Obama Sent Undercover Agents to Cuba to Incite Revolution, AP Investigation Reveals

By @snksounak on
President Obama attends the Marine Barracks Evening Parade
U.S. President Barack Obama attends the Marine Barracks Evening Parade in Washington, June 27, 2014. REUTERS/Yuri Gripas

The U.S. government sent undercover agents to incite a political insurgency in Cuba. The programme, masterminded by the Obama administration, sent young South American people to Cuba. Health and other civic programmes were used to cover those people whose life was endangered due to the U.S. government's endeavour to provoke political outrage in the Caribbean country. Associated Press performed an investigation on this and came up with the discoveries.

U.S. President Barack Obama started the programme in October 2009. The U.S. Agency for International Development sent young people from Peru, Venezuela and Costa Rica to Cuba. The undercover agents were expected to travel around for building up a group of people who could be potential rebels against the Castro government. These people often posed as tourists while they moved around the country.

Cuba's relation with the United States deteriorated significantly since the Cuban Revolution in 1959. The communist revolution in the Caribbean was enough for the U.S. government to be circumspect against Fidel Castro's leadership. U.S.A has always maintained its disgust against communism all over the world. Even today, U.S.A does not have a formal diplomatic relation with the Castro government. U.S. companies are legally prohibited from doing business in Cuba.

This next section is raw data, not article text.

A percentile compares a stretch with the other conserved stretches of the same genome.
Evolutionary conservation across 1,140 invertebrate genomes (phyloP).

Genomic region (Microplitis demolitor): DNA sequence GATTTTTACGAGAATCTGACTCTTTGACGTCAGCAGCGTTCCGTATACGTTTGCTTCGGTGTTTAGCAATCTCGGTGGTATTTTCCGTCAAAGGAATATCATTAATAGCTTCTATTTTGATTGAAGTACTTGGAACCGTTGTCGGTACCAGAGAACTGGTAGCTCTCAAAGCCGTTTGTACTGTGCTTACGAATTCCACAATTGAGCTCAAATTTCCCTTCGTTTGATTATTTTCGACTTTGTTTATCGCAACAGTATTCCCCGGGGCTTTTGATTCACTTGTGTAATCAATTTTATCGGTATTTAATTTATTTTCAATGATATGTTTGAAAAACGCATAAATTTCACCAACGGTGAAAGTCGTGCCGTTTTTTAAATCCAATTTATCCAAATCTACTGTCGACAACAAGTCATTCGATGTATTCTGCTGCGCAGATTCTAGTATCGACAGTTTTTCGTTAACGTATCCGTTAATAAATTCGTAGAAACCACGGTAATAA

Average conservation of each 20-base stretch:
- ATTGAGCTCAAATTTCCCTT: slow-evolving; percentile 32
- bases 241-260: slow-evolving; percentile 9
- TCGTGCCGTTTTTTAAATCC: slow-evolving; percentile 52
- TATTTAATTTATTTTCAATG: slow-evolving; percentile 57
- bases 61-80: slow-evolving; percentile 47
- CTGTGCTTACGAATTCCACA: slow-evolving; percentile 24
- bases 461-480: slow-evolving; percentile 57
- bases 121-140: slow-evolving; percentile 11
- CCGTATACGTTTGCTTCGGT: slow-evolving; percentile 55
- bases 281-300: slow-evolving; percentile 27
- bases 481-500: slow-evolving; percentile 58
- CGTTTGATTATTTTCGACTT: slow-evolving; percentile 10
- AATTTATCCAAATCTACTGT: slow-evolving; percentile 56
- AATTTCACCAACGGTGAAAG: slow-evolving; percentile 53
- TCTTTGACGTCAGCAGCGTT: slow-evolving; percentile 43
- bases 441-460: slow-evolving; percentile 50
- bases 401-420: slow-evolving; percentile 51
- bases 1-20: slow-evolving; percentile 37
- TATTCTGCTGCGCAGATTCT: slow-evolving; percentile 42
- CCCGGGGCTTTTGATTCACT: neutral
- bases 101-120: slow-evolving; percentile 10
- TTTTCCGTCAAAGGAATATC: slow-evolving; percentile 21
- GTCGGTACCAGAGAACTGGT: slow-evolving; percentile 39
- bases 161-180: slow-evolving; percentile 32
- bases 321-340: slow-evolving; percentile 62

Obama's efforts to dethrone Raúl Castro went astray as his undercover agents turned out to be "incompetent." The young activists were almost blown off their cover. According to one of the young people who were sent to strike a revolution in Cuba, they were sent to Cuba on the basis of a seminar conducted for half an hour. The seminar was about how to dodge Cuban intelligence. He said that there was no backup plan for the inexperienced agents in case they got caught.

"Remember that the Cuban government prefers to avoid negative media reports abroad, so a beaten foreigner is not convenient for them," read a U.S. memo for the agents, "Although there is never total certainty, trust that the authorities will not try to harm you physically, only frighten you."

Contact the writer: s.mukhopadhyay@ibtimes.com.au

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